Neotropical ornithology: Reckoning with historical assumptions, removing systemic barriers, and reimagining the future

Soares, Leticia; Cockle, Kristina L.; Ruelas Inzunza, Ernesto; Ibarra, Jose Tomas; Mino, Carolina Isabel; Zuluaga, Santiago; Bonaccorso, Elisa; Rios-Orjuela, Juan Camilo; Montano-Centellas, Flavia A.; Freile, Juan F.; Echeverry-Galvis, Maria A.; Bonaparte, Eugenia Bianca; Diele-Viegas, Luisa Maria; Speziale, Karina; Cabrera-Cruz, Sergio A.; et. al.


Lay Summary center dot Research conducted by ornithologists living and working in Latin America and the Caribbean has been historically and systemically excluded from global scientific paradigms, ultimately holding back ornithology as a discipline. center dot To avoid replicating systems of exclusion in ornithology, authors, editors, reviewers, journals, scientific societies, and research institutions need to interrupt long-held assumptions, improve research practices, and change policies around funding and publication. center dot To advance Neotropical ornithology and conserve birds across the Americas, institutions should invest directly in basic field biology research, reward collective leadership, and strengthen funding and professional development opportunities for people affected by current research policies. A major barrier to advancing ornithology is the systemic exclusion of professionals from the Global South. A recent special feature, Advances in Neotropical Ornithology, and a shortfalls analysis therein, unintentionally followed a long-standing pattern of highlighting individuals, knowledge, and views from the Global North, while largely omitting the perspectives of people based within the Neotropics. Here, we review current strengths and opportunities in the practice of Neotropical ornithology. Further, we discuss problems with assessing the state of Neotropical ornithology through a northern lens, including discovery narratives, incomplete (and biased) understanding of history and advances, and the promotion of agendas that, while currently popular in the north, may not fit the needs and realities of Neotropical research. We argue that future advances in Neotropical ornithology will critically depend on identifying and addressing the systemic barriers that hold back ornithologists who live and work in the Neotropics: unreliable and limited funding, exclusion from international research leadership, restricted dissemination of knowledge (e.g., through language hegemony and citation bias), and logistical barriers. Moving forward, we must examine and acknowledge the colonial roots of our discipline, and explicitly promote anti-colonial agendas for research, training, and conservation. We invite our colleagues within and beyond the Neotropics to join us in creating new models of governance that establish research priorities with vigorous participation of ornithologists and communities within the Neotropical region. To include a diversity of perspectives, we must systemically address discrimination and bias rooted in the socioeconomic class system, anti-Blackness, anti-Brownness, anti-Indigeneity, misogyny, homophobia, tokenism, and ableism. Instead of seeking individual excellence and rewarding top-down leadership, institutions in the North and South can promote collective leadership. In adopting these approaches, we, ornithologists, will join a community of researchers across academia building new paradigms that can reconcile our relationships and transform science. Spanish and Portuguese translations are available in the .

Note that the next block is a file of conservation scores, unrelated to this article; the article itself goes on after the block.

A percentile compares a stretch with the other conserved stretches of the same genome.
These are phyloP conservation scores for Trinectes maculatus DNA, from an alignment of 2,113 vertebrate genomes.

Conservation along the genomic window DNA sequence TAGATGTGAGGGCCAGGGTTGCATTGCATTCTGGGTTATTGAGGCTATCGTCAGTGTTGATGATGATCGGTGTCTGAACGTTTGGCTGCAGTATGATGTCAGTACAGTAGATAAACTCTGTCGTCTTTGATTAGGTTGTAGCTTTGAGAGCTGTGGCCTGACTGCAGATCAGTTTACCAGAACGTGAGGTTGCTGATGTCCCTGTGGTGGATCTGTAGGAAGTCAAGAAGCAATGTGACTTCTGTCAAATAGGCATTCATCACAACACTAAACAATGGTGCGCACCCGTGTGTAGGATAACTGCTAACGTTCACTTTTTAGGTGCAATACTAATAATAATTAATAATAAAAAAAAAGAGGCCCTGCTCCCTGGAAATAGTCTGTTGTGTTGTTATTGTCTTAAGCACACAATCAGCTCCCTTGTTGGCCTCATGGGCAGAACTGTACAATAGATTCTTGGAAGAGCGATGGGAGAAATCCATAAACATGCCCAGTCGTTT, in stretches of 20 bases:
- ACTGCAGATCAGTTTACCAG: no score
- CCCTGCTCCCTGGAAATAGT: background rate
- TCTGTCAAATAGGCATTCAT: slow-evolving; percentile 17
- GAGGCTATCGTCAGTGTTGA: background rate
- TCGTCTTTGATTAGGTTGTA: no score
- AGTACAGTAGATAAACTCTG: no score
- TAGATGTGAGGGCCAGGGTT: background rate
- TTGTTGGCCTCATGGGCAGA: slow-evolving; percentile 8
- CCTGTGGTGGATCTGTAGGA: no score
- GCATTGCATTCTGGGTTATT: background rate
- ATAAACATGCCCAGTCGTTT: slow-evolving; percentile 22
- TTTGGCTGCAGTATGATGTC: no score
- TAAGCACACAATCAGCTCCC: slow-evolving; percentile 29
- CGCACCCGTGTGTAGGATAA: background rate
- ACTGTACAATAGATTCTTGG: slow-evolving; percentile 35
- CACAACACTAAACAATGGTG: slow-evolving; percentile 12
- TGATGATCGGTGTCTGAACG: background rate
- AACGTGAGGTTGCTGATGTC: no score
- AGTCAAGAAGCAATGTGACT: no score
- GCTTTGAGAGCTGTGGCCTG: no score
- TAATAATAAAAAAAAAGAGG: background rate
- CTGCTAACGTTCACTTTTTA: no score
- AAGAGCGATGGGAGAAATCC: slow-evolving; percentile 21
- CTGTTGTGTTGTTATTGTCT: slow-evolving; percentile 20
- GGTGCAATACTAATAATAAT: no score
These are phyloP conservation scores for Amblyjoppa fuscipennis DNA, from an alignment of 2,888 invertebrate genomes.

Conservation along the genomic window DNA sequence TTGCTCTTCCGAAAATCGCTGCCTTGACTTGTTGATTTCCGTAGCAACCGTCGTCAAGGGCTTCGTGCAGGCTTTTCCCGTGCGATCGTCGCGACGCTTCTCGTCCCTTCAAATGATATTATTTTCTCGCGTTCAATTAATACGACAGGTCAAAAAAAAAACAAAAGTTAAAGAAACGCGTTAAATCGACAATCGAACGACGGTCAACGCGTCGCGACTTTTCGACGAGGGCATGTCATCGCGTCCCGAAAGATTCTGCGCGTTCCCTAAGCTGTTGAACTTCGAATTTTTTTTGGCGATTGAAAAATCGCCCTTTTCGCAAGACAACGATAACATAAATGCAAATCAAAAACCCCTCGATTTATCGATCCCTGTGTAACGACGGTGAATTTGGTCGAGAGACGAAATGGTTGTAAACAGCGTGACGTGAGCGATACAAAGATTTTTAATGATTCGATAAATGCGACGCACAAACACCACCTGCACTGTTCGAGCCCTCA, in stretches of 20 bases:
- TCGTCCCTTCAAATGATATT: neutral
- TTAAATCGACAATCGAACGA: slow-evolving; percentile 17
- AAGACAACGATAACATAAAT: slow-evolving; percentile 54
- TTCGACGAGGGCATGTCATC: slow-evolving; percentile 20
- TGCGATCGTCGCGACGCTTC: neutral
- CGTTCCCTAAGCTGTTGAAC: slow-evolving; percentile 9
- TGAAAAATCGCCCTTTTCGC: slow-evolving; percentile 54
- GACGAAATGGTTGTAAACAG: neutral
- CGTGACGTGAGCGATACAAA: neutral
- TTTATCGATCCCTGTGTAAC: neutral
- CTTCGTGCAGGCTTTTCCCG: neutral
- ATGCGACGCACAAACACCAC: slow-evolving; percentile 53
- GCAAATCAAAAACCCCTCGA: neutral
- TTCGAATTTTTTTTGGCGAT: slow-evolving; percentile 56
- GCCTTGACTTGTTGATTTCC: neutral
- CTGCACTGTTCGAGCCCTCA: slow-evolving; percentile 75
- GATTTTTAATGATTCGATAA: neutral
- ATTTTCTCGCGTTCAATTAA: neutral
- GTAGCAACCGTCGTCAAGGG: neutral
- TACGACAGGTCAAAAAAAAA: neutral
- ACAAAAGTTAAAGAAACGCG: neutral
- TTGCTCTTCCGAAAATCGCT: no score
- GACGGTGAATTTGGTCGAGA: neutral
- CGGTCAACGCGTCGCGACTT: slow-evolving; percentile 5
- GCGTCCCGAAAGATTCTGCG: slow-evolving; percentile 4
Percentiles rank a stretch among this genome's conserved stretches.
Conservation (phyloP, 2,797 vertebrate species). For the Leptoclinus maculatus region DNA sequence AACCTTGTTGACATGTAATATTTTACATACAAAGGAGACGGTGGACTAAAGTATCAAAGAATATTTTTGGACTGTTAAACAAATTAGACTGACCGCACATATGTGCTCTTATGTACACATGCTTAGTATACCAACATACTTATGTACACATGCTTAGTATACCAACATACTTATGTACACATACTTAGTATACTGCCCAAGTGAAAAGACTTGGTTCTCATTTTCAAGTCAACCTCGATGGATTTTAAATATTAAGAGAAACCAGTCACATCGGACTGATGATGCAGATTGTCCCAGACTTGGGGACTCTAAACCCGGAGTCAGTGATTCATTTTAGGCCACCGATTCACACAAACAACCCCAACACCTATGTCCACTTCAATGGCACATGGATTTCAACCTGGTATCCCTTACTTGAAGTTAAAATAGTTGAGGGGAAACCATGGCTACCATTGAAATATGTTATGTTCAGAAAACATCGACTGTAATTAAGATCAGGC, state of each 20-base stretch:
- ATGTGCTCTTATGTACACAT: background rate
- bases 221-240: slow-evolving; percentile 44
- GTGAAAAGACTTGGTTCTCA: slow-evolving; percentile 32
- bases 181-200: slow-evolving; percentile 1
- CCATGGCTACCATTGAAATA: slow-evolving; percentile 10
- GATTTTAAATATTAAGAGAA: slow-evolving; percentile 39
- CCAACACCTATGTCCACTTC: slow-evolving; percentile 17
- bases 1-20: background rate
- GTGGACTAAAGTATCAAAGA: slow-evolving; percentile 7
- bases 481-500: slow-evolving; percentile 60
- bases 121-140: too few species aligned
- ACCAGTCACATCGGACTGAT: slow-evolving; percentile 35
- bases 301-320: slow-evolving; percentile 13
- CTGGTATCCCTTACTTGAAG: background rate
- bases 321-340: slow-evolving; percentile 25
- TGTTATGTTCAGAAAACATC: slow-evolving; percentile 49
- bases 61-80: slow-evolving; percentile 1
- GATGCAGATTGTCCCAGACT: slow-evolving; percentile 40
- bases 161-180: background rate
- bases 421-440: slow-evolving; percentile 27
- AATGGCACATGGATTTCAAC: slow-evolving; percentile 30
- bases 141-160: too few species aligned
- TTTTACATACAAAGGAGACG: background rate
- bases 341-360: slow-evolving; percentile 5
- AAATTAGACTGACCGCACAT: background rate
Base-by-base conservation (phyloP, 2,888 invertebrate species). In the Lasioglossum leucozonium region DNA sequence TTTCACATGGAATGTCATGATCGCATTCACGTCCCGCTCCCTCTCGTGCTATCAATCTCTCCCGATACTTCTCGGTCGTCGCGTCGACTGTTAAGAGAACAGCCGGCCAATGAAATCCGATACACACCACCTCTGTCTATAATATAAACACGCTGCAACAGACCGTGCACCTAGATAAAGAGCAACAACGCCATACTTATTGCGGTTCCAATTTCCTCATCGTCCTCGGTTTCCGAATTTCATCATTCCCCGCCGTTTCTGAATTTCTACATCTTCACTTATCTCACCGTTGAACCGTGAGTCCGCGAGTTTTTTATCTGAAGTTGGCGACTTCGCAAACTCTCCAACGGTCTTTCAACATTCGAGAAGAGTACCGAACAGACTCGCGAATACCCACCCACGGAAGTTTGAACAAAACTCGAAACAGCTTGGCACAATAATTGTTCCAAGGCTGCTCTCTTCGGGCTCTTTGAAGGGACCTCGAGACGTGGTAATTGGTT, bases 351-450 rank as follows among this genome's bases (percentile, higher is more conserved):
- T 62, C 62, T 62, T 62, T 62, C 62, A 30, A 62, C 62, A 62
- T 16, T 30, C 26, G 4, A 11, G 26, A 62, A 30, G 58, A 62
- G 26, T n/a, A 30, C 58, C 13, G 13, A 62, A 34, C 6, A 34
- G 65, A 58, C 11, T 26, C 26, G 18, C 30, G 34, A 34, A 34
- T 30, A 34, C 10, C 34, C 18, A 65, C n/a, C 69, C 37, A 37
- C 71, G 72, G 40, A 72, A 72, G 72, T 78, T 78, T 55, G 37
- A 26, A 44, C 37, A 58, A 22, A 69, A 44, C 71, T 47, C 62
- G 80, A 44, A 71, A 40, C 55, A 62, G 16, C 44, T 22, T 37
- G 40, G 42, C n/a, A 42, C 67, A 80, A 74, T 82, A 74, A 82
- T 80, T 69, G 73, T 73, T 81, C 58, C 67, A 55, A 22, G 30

Más información

Título según WOS: ID WOS:000979592700001 Not found in local WOS DB
Fecha de publicación: 2023


Notas: ISI